In the switch between storylines, from Akemi to Shirô and the crime syndicate after them both, the film loses a clear focus and the emotional connection falls flat. The character development isn’t strong enough to weather the shifts from one perspective to another. The film has an intriguing protagonist at the center whose point of view gets sidetracked far too often. In a time when Akemi is searching for her purpose in life, she is caught in a dangerous web, through which she realizes the power within herself to break free from a path that is not hers and create a new path for herself. The film sets up for some emotional moments, but without the building blocks for strong characterization, these scenes deflate on impact. Left behind is a glimmer of promise for what could have been more resonating. One particular moment being the ending, a powerful badass moment for Akemi that should have packed a much bigger punch. While a lot of dialogue feels stilted, MASUMI still delivers a solid performance that helps carry along a film in which a lot of characters are putting on an act. Sometimes this works well, as in the case of Tsuyoshi Ihara’s performance, but for others such as Rhys Meyers, what is meant to be subtly hidden is confusing instead.
The consistency of Yakuza Princess is within the action choreography and neon visuals. The interplay of neon lights and darkness makes for some stunning scenes. Gustavo Hadba’s cinematography beautifully illuminates elements of a darkened frame. There’s also a great element of neo-noir manifested in the form of stylized sets; the film paints a moody setting and leads one down the path where danger is always felt from around the corner. Fast-moving and stylish, with a strong sense of setting, the fight sequences are the moments that inject spark back into an otherwise dull film. Vicente Amorim does not hold back on the violence and gore. These moments carry so much of the energy, leaving an imbalance with the dialogue and characterization. There’s a heaviness to the pacing of the story, and an inconsistency in the direction, that weighs the film down.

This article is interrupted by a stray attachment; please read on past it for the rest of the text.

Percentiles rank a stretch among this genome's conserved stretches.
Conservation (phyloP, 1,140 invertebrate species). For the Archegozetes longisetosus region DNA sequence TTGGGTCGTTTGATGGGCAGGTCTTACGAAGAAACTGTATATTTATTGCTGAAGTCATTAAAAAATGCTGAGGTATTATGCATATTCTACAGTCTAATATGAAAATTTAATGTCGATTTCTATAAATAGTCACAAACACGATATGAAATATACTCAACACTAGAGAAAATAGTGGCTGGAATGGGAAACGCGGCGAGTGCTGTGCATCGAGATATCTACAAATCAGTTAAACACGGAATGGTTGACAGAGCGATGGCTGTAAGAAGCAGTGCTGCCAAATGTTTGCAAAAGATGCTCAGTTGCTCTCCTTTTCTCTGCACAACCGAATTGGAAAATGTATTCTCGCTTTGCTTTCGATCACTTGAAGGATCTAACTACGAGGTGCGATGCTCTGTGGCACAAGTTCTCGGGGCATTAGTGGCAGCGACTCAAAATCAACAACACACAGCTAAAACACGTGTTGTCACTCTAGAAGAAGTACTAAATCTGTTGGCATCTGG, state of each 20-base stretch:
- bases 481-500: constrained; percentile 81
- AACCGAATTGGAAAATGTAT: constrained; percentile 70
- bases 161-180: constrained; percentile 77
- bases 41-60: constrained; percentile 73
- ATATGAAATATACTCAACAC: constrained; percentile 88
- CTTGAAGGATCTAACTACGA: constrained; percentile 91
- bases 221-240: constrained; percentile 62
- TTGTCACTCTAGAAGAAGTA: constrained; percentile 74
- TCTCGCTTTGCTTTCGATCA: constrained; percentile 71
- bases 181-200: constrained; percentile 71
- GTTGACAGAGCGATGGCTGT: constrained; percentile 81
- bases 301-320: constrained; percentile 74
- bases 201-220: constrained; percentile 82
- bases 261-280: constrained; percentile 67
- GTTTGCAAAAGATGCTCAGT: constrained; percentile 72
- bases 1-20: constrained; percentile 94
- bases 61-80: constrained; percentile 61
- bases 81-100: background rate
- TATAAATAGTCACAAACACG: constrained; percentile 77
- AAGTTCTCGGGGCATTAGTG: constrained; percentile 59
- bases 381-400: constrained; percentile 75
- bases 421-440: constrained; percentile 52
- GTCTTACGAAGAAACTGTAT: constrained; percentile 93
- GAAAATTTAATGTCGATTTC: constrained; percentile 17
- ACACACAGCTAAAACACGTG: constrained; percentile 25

The majority of Akemi’s journey in Yakuza Princess sees her follow her grandfather’s footsteps. Who did he know? Which places did he visit before his death? As much as her grandfather wanted to bury his past, the past will still come knocking to the sole survivor of his immediate family. There is a missed opportunity in not establishing a clear focus with Akemi and staying with her perspective throughout the film. When she discovers the Muramasa, the power is literally back in her hands to break from a haunted past and forge a path of her own, separate from the dangerous ties that chase her. Yakuza Princess has promise in the protagonist’s journey and the connection it holds with the ancient sword, but ultimately gets lost in a collection of uninteresting characters and dull storytelling.
Idella Johnson and Hannah Pepper in Ma Belle, My Beauty (2021)